I wanted to check the problem out for myself to see if there was no insulation where the problems spots are. But, my house is a ranch and the roof is very low in the crawl space so how the hell do you get that close to the wall where the roof meets to check? Also, I don't want to compress the insulation thats already up there cause it was done last year.
The windows are new gas filled. But, I held a kleenex along them on a very windy day and there are drafts. Could this be causing the moisture (bad windows)?.
I will be more than happy to take any suggestions or answer any questions to help me out. Thanks a lot.
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Almost all localities (or at least counties) have a "weatherization" program funded by the government. Usually they are through an anti- poverty agency. In New York they are typically called "Community Action" agencies and in Pennsylvania they are called "Economic Opportunity" agencies. Call them and have them to an "energy audit". They will check it out, put a fan on the door and check for air infiltration, etc. etc.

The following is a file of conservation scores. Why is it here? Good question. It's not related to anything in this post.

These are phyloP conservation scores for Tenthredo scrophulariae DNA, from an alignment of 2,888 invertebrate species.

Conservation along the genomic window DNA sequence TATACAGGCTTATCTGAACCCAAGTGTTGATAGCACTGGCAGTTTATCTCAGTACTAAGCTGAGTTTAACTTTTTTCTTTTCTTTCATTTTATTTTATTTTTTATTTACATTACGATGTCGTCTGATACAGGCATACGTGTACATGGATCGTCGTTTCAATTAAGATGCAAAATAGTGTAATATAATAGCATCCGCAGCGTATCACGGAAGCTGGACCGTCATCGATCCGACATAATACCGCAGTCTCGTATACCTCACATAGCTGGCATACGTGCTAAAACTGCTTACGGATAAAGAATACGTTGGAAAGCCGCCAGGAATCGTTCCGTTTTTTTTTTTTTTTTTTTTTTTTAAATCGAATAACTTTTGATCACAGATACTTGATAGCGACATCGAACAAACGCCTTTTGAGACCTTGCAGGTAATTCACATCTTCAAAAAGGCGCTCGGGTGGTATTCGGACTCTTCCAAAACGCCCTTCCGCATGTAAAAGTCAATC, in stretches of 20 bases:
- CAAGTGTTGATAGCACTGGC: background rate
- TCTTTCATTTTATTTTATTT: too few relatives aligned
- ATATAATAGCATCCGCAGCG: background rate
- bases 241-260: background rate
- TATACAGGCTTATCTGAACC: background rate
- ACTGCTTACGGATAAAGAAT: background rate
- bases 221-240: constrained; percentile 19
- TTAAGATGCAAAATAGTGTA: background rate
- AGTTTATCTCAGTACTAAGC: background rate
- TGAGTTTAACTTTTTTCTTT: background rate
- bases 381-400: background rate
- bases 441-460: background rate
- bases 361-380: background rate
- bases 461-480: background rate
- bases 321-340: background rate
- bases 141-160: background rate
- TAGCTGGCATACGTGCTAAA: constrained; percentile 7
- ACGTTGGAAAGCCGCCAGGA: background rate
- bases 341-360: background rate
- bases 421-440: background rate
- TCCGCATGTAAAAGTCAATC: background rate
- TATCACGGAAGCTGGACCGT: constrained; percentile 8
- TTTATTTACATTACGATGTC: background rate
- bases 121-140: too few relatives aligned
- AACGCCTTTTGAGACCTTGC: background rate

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Had 2 of these "energy audits" done. They pretty much wanted to sell me insulation and new windows for thousands of $.
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Almost all localities (or at least counties) have a "weatherization" program funded by the government. Usually they are through an anti- poverty agency. In New York they are typically called "Community Action" agencies and in Pennsylvania they are called "Economic Opportunity" agencies. Call them and have them to an "energy audit". They will check it out, put a fan on the door and check for air infiltration, etc. etc.